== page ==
The psychology of bullying

Forgive me for writing about a deathly serious topic, I promise I have a funnier one lined up for this weekend.

As a child who was always bullied for being dark, not in my wildest dreams,  had I imagined, that this monster would come back to haunt me in my adult life too. Only this time, it is a different kind, more subtle, but enough to make me feel uncomfortable. It’s a feeling best described this way – imagine you are minding your own business, and this pesky mosquito keeps buzzing near your ear, and every time you try to swat it, the wretched creature of hell dodges away. It keeps singing in that monotonous drone –  mmmmmmm and bites you on an exposed part of your body, and you try to swat it, and miss again. Mildly annoying, but annoying enough to make you leave that room!

Thankfully, all the bullying I was subjected to, has always been verbal. As always, it took research papers (links at the bottom, if you’re a nerd like me) and a good, long talk with Akka, to come to the conclusion – bullies that use this form (verbal), are often passive aggressive. It also came to my notice that – it’s not what is being said by the bully, but how they make you feel that matters! So would general teasing qualify as bullying, you ask? Yes, if it is repetitive and the same goddamn thing every time, it borderline qualifies as bullying! Do not get me wrong, this does not mean I am intolerant towards general teasing and banter (I highly appreciate an intelligent insult or comeback, those definitely get a laugh out of me), but it’s quite easy to identify such verbal bullying/teasing. More often than not, the teasing will be unwitty. I mean, of course, the last thing to expect out of a bully, is eloquence. But that is a general pattern, and I have started to grow weary of it. Sometimes, bullies may also try to ostracize their victim. (Dear bully, if you’re reading this, I bet you had to Google what ostracize means).

I have always been an anxious person, but these days, it has gotten out of control and has made me vulnerable. I feel bullies have sharp noses and can sniff (vulnerable) blood like man-eating tigers. It’s like they are on the prowl, waiting to eat on their victim’s already draining energy. I am working on being a more composed person, and it is taking a lot of guts to open up like this, but yes, I am getting there, slow and steady, trying to maintain dignity. But to be honest, it is rather difficult, when more than half your energy is being used to veer away from these energy sucking leeches. It’s all about power for bullies, and sadly, they seek it from people they deem powerless.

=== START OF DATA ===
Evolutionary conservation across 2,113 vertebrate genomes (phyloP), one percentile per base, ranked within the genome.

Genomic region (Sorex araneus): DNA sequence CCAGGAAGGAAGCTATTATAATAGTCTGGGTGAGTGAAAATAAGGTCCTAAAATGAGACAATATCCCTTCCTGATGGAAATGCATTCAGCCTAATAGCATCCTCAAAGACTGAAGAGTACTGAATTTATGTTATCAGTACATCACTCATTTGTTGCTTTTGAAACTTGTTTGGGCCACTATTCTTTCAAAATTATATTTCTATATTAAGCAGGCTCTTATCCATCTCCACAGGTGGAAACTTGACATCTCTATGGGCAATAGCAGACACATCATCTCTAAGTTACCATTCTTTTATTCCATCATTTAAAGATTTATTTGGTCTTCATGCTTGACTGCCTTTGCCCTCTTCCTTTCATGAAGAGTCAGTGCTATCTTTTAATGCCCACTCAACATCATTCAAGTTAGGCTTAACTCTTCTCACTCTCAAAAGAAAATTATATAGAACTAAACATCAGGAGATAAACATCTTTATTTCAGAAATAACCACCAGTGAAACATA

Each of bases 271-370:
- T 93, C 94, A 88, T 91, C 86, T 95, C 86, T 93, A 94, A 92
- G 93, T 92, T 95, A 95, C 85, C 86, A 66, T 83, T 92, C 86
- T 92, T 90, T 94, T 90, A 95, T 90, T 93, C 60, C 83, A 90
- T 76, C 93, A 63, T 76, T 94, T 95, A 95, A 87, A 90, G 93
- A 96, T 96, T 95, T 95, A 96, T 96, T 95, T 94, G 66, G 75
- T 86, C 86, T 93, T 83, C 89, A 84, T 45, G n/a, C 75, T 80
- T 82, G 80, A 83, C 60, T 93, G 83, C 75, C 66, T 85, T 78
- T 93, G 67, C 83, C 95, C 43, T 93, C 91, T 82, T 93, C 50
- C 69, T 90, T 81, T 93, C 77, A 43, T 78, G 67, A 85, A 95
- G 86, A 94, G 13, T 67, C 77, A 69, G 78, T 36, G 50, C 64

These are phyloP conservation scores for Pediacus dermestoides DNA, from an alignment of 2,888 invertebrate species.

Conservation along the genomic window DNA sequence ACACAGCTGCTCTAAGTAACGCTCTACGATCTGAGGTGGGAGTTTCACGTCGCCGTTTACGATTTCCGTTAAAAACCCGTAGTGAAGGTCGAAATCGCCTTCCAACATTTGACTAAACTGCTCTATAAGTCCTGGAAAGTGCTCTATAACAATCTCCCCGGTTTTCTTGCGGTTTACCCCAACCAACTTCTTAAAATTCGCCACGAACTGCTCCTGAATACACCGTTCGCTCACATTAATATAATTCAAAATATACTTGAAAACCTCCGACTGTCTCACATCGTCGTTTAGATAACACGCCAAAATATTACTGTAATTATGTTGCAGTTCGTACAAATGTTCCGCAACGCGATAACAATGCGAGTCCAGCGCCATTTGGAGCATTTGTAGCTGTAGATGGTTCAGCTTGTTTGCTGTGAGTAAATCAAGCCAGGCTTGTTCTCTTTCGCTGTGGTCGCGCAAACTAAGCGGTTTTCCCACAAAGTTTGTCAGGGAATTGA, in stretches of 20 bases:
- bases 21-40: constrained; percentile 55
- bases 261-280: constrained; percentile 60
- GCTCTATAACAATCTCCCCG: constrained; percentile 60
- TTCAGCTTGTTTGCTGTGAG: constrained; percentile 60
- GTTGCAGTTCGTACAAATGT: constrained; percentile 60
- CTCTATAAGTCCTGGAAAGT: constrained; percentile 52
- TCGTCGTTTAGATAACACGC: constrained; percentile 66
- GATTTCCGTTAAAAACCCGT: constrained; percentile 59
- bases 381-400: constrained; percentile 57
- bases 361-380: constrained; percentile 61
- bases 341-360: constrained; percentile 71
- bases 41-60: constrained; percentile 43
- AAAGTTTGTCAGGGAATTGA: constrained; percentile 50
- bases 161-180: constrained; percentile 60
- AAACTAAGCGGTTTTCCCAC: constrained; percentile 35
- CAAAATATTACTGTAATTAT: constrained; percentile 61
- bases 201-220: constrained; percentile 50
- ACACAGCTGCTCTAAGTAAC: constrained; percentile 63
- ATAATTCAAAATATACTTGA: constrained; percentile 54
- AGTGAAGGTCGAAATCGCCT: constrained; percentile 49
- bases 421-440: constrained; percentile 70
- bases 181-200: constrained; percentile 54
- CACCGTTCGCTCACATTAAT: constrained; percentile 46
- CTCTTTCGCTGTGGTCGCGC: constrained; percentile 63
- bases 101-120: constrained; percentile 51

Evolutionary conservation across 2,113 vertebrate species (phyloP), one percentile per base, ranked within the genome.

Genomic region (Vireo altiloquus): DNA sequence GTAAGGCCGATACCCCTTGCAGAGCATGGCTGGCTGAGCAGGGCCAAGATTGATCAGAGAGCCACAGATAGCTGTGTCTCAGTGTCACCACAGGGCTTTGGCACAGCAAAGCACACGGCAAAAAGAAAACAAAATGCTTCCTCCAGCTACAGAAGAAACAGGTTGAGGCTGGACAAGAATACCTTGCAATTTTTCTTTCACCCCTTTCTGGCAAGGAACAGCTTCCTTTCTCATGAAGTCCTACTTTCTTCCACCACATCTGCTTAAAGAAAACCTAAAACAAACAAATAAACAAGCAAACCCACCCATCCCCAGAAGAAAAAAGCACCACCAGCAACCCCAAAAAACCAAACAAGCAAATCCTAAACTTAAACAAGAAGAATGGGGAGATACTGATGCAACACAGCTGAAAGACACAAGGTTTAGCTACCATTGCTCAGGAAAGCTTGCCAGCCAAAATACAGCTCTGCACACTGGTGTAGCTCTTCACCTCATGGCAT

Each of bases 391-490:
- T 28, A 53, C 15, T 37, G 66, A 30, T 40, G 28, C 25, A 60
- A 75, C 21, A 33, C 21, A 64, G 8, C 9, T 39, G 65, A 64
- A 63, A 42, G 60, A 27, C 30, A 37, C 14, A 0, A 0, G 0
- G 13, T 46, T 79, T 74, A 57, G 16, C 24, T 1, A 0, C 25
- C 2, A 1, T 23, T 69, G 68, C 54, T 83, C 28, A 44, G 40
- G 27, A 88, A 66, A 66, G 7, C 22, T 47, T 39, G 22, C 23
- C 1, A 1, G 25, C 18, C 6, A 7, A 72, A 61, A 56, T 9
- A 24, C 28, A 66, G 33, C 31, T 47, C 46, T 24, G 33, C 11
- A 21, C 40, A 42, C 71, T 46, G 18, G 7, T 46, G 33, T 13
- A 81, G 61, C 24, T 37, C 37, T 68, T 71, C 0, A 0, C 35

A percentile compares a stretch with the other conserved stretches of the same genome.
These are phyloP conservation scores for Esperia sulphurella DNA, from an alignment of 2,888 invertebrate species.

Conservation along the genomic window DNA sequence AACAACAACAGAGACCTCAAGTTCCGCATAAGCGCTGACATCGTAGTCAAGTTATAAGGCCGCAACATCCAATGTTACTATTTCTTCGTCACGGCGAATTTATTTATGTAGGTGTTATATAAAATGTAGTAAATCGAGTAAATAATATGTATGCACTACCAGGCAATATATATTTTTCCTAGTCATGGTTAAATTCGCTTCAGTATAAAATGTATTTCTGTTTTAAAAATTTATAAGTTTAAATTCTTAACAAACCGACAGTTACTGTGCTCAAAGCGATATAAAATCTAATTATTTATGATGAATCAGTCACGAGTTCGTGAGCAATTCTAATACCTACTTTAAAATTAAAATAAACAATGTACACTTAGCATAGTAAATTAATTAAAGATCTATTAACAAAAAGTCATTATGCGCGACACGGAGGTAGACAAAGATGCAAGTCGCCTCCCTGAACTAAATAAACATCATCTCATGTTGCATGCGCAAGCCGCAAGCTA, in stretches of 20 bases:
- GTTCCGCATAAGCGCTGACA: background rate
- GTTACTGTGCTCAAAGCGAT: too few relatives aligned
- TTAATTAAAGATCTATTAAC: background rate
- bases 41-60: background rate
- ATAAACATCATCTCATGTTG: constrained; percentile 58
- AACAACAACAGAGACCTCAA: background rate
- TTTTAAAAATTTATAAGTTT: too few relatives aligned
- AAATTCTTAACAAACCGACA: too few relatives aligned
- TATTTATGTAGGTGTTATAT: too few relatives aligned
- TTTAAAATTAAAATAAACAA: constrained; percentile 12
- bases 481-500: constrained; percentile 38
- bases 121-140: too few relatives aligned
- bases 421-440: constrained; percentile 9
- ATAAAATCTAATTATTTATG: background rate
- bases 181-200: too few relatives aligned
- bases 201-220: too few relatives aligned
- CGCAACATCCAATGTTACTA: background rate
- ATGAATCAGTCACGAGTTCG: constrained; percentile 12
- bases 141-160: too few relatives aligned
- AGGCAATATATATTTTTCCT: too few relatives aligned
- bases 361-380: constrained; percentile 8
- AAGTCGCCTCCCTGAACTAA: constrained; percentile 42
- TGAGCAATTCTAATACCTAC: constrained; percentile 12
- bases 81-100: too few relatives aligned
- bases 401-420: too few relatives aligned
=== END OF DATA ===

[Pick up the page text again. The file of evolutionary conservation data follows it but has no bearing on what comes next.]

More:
I am not complaining, or moping, or trying to gain sympathy with this post. I am trying to spread awareness about this issue. It is rather sensitive, and needs immediate attention. If you are being subjected to any form of bullying/unfunny teasing that bothers you, you need to act on it. The first step of action is to avoid these people at all costs, it is no use trying to talk it out with bullies, bullies suffer from psychological issues and insecurities, and it is a matter of concern for their mental therapists, not you! Try talking to somebody close about this, somebody you can trust and knows you inside out.

Remember, you are only the victim if you allow yourself to be victimized. Stay strong, you are more awesome than you think, sending loads of love your way.

Links for my fellow nerds:


2 thoughts on “The psychology of bullying”

  1. bullying is really a problem. So prepare your child, tell him, world outside is not as cozy as the one inside the family nest. At the same time not a over doze of advice, but through stories and anecdotes on leadership qualities, honest and integrity.


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